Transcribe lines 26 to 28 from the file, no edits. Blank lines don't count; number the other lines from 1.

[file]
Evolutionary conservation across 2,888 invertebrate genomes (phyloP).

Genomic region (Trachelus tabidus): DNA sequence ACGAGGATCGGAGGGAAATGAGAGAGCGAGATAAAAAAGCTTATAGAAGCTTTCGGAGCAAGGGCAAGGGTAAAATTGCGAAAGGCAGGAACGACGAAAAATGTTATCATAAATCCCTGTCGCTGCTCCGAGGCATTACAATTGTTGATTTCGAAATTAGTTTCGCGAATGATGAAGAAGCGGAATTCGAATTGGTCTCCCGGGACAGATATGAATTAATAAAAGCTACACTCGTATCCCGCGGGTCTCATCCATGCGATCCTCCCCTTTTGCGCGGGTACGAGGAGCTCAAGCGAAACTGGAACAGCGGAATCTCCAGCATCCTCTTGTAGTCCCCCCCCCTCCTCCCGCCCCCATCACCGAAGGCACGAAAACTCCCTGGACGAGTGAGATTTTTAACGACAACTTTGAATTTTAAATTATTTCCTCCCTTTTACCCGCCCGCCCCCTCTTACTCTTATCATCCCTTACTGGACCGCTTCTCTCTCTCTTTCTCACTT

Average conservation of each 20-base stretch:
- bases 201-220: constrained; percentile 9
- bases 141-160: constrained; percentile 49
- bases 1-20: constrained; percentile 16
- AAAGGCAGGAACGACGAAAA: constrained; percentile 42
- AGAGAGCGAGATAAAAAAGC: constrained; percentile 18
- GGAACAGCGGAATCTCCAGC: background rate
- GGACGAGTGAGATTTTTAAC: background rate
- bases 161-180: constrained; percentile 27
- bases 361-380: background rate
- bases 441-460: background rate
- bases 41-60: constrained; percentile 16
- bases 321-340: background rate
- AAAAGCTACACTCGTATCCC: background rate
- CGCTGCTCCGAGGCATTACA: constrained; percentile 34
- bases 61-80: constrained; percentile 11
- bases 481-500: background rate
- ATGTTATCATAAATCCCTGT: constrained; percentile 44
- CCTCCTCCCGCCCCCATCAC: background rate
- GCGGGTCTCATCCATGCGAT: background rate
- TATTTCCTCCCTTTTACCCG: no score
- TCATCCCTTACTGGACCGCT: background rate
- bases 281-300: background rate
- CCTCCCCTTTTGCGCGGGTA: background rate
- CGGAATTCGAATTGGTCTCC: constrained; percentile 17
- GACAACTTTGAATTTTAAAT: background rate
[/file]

- CCTCCCCTTTTGCGCGGGTA: background rate
- CGGAATTCGAATTGGTCTCC: constrained; percentile 17
- GACAACTTTGAATTTTAAAT: background rate